Sleep Tight: Do You Lock the Nursery Door?
When a kid is in the crib phase, they accept their fate for good amount of time; my son was generally happy to be in his crib, but we saw a look in his eyes that said, in the plain english that he was not yet able to speak, “dudes, you realize that I’m out of this motherf***ker the second my leg is long enough to swing up here, right? Once I get out of here, I own the place. I will help myself to food. I will turn on the television and order OnDemand porn. I will log onto this apartment complex’s website and take you off the lease. I will set the couch on fire, and I will crap in a drawer, somewhere, and you won’t find it until it’s too late. BTW, thanks for giving me milk every day. It’s great for my growing bones.”
I don’t know where my son learned to curse, but I’m assuming it came from me. Also, I couldn’t punish him for it since he said it with his eyes, not his mouth.
What can a parent do to keep their kid in bed once the crib front comes off? There are as many opinions as parents, and it seems like every father’s got a solution that’s worked for them and not someone else. After the jump, 8BitDad lets you know what other fathers (and a couple of mothers) have done.
Every parent is excited for the day that they get to use the claw-side of the hammer to pry the front off their kid’s crib and turn it into a “big boy/girl bed.” The next morning, those parents immediately regret the decision and try to find a cage big enough for people to not regard using it as child abuse.
Adults know that sleepy-time is important time. Your bed is the place you recharge and rest up for the next s**tstorm of a day. Kids don’t know that – and that’s why not only will they refuse to sleep, but then will take out their grogginess on you the next day.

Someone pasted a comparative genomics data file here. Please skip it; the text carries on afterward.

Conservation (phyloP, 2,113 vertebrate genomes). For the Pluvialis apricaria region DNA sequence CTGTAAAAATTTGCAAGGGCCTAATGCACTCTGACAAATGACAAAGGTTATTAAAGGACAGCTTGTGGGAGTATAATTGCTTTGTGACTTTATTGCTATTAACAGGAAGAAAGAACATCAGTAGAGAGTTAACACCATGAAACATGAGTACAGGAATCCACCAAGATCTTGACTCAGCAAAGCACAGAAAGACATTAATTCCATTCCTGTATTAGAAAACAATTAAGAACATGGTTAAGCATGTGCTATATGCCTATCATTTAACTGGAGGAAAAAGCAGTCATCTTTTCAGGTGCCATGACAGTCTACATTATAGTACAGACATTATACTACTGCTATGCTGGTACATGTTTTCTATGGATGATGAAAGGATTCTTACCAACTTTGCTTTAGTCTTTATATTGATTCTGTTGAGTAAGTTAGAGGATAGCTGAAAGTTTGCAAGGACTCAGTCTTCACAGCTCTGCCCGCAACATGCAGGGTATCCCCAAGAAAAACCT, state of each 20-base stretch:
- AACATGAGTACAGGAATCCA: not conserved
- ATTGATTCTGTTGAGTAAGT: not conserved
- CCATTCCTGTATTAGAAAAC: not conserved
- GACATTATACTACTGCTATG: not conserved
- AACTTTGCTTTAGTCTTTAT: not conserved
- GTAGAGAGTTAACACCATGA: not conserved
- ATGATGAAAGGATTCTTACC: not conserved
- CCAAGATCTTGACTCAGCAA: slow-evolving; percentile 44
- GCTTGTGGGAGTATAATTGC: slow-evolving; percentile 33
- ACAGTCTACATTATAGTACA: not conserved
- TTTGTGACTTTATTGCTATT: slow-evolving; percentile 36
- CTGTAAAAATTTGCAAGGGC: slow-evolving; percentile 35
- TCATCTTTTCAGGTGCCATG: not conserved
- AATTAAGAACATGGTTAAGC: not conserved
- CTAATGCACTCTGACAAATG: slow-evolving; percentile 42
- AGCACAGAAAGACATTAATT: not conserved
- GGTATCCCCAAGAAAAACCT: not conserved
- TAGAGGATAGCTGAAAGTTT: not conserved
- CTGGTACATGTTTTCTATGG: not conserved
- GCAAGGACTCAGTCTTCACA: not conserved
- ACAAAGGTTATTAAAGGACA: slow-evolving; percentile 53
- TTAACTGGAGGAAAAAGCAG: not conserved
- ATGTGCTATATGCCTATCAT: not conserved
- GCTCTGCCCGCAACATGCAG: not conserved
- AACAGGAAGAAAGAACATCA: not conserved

Pro Tip: Some parents use the crib as a “time-out” area – which does nothing but make bedtime seem like punishment-time. There’s long-standing advice for adults to not use their bed for anything other than sleep (and sexy-time), because your brain will begin to associate bed with whatever else it is that you’re laying there doing – reading, checking e-mail, playing video games, etc. The same goes for your kid – the only thing you should lay your kid in the crib for is sleep. If you use the crib as a way to wrangle your kid during shower time or as a punishment for getting into something s/he shouldn’t have, then they’ll create a negative association with the crib, and will make bedtimes worse than necessary.
It’s important that when you move your kid from crib to big boy/girl bed that you understand it’s going to be tough. As we try to remind you constantly, you signed up to be a father, so it’s now time to put the time and effort into it. I’m a real fan of the repetition/routine method of parenting – that is, instead of yelling louder or spanking harder (or at all), I just repeat things until I’m blue in the face. If he gets off his naughty-chair, I put him back on. If he doesn’t pick up his toys before bed, I walk him back out to the living room and ask him again. If he touches something he shouldn’t, I give him a firm “do NOT touch that,” and turn him around. As many times as it takes, I do it. So it seemed only natural that my first choice would be to decide to walk his ass back to bed as many times as it took.
This is a great theory on paper. Or whatever it is you kids are using these days instead of paper.